No love lost: 8 defining moments from the Cubs-Cardinals rivalry
The Cubs-Cardinals rivalry is over a century old, and known as one of the best in pro sports. But why? The two teams haven't faced each other in a postseason series in 129 years. There's no shortage of animosity between the two fan bases, but the rivalry isn't one manufactured by fans -- the players on the field don't like each other all that much either. As the Cubs and Cardinals square off in the NLDS, we take a look back at some of the defining moments of one of baseball's oldest rivalries.
Jasen Vinlove-USA TODAY SportsJasen Vinlove
In the beginning...
In 1885, the National League champion Chicago White Stockings (Cubs) and the American Association champion St. Louis Browns (Cardinals) faced off in the World's Championship, which was considered an exhibition at the time. The seven-game series ended in a 3-3-1 tie, but the Browns disputed their Game 2 forfeit and claim themselves the real champions. The two teams would meet again the following year in the championship series, which St. Louis won, four games to two. It would be the last time the two teams would meet in the postseason for 129 years.
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1928: Hack Wilson's riot
Cubs slugger Hack Wilson had a reputation for picking fights with opposing teams and their fans. In 1928, during a Cubs-Cards game at Wrigley Field, Wilson jumped into the stands in the ninth inning to attack a heckler. The fight started a near-riot and nearly 5,000 fans swarmed the field. The fan involved in the altercation sued Wilson for $20,000, but lost. Wilson was fined $100 for the incident.
1945: Cubs edge Cards to win pennant
The 1945 season was an intense pennant race between the two NL rivals. The Cubs finished the season with a 98-56 record, just three games ahead of the Cards, to advance to the World Series. In Game 4 of the series, William Sianis, a fan and owner of the local Billy Goat Tavern, brought his pet goat to help him cheer on Chicago and bring the team good luck, but the pair wasn't allowed into Wrigley Field. There was an argument and Sianis 'cursed' the Cubs saying 'The Cubs ain't gonna win no more. The Cubs will never win a World Series so long as the goat is not allowed in Wrigley Field.' The 'Curse of the Billy Goat' still lives on today, as the Cubs have not returned to the World Series since.
1964: Brock for Broglio trade
On June 15, 1964, the Cubs and Cardinals made the most lopsided trade in baseball history. The six-player deal essentially sent Cubs outfielder Lou Brock to St. Louis in exchange for pitcher Ernie Broglio. Brock started off as a promising young player, but his slow development frustrated the Cubs and they traded him to the Cards. Broglio, the other centerpiece of the deal, was a solid pitcher who won 70 games in just over five seasons for the Cards before being traded. He went on to win only seven games in two-plus seasons with the Cubs before an arm injury caused him to retire. Brock’s career flourished in St. Louis, where he led the Cardinals to winning the 1964 World Series and again in 1967. The six-time All-Star had a monster career and was inducted into the Hall of Fame in 1985.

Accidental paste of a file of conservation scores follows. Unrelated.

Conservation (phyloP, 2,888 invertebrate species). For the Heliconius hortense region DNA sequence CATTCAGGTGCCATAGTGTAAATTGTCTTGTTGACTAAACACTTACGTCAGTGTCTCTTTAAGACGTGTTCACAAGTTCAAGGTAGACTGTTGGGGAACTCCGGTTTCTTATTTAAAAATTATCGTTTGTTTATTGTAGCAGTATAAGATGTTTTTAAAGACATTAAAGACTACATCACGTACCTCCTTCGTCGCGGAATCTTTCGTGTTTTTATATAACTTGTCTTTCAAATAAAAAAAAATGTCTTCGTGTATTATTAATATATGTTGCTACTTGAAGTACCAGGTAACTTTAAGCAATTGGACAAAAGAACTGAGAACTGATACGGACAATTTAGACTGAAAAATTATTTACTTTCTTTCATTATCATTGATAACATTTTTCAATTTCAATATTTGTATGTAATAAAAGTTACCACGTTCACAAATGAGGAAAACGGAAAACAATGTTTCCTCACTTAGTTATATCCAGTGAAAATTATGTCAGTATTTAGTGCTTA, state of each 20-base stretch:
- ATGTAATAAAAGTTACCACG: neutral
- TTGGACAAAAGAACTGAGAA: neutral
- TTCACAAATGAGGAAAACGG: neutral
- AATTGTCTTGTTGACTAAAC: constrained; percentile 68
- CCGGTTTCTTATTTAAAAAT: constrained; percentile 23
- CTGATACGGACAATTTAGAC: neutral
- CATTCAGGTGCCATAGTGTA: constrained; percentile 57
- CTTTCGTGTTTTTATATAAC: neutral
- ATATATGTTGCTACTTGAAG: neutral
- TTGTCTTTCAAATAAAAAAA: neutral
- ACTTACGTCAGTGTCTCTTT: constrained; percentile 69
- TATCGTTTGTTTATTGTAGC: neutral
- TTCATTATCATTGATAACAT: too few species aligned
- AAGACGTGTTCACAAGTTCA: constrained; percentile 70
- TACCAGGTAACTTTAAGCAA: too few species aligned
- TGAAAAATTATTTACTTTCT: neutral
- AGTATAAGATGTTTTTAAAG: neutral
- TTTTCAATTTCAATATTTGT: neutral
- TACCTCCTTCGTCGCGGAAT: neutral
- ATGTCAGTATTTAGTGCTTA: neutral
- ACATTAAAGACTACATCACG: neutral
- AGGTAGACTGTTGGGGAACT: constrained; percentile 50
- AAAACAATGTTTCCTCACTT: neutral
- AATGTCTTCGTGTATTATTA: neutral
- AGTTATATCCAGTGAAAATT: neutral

1974: The Ted Simmons-Bill Madlock Brawl
In one of baseball's most infamous brawls, Cardinals pitcher Al Hrabosky and Cubs third baseman Bill Madlock got into a full-blown fist fight. Hrabosky, known as the Mad Hungarian, would do everything humanly possible to delay an at-bat. This didn't sit well with Madlock, who decided to give Hrabosky a taste of his own medicine. The two exchanged theatrics before the umpire ordered Hrabosky to pitch -- but Madlock was out of the box. A strike was called and chaos ensued, resulting in an intense bench-clearing brawl for the ages.
1984: The Sandberg Game
On June 23, 1984, Ryne Sandberg cemented himself into Cubs history forever. In a nationally televised game against the Cardinals, the Cubs put on one of the most memorable performances in franchise history. Chicago rallied back from a 7-1 deficit to tie the game 9-9 in the ninth on a homer by Sandberg. His heroics continued in the 10th when he hit another home run to tie the game 11-11, which the Cubs eventually went on to win in the 11th. It was a coming-out party for Sandberg, who went on to win the MVP that season and lead the Cubs to the NL East title, their first championship of any kind since 1945.
1998: Sosa vs. McGwire
The '98 season was an exciting one for baseball fans, as two players from rival teams battled for MLB's all-time home run record. It was fitting that Cardinals slugger Mark McGwire hit No. 62, breaking Roger Maris's record of 61, against the Cubs. McGwire and Cubs outfielder Sammy Sosa were neck-and-neck in the home run race all season long, but McGwire was victorious, finishing with 70 homers to Sosa's 66. Much to the Cardinals' dismay, the Cubs went on to make the playoffs and Sosa won NL MVP.
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2015: NLDS showdown
The two teams met in the postseason for the first time since 1886 in a series that lived up to the hype. The young, fiesty Cubs, led by manager Joe Maddon, shocked many when they took the best-of-five series from Mike Matheny's experienced, veteran Cardinals. While the Cardinals were favored to win the World Series, the Cubs are now the team to beat this postseason and have all the momentum heading into the NLCS.